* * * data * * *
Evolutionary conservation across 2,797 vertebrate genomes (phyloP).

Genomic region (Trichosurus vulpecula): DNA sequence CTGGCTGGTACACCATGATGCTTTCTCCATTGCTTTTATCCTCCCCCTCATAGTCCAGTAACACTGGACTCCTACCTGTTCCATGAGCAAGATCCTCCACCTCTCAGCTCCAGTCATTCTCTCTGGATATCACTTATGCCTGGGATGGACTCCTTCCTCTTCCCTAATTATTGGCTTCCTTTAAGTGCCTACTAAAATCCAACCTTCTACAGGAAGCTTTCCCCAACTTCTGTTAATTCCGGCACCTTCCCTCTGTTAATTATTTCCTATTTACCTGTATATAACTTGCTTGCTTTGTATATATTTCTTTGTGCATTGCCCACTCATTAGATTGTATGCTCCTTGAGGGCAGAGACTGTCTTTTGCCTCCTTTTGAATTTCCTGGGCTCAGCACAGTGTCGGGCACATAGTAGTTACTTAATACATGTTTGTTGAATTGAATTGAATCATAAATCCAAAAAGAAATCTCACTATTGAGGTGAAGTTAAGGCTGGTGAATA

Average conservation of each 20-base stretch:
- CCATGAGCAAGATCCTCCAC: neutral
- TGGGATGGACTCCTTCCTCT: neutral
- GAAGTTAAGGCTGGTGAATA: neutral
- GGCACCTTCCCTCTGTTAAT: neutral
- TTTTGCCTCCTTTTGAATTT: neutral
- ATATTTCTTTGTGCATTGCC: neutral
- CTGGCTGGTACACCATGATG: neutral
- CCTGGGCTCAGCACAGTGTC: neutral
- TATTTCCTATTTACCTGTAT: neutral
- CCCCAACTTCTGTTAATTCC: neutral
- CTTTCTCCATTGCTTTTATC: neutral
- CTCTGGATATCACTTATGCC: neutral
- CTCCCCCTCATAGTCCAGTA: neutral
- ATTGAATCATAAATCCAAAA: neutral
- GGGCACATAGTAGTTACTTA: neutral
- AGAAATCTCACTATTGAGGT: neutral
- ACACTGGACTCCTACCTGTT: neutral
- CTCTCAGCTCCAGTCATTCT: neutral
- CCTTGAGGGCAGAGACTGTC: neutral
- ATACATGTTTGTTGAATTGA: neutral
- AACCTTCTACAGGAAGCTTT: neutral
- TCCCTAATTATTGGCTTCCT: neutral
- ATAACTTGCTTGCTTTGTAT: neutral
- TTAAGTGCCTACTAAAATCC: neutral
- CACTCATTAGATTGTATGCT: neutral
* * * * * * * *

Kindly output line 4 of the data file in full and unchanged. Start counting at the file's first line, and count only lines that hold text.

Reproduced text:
- CCATGAGCAAGATCCTCCAC: neutral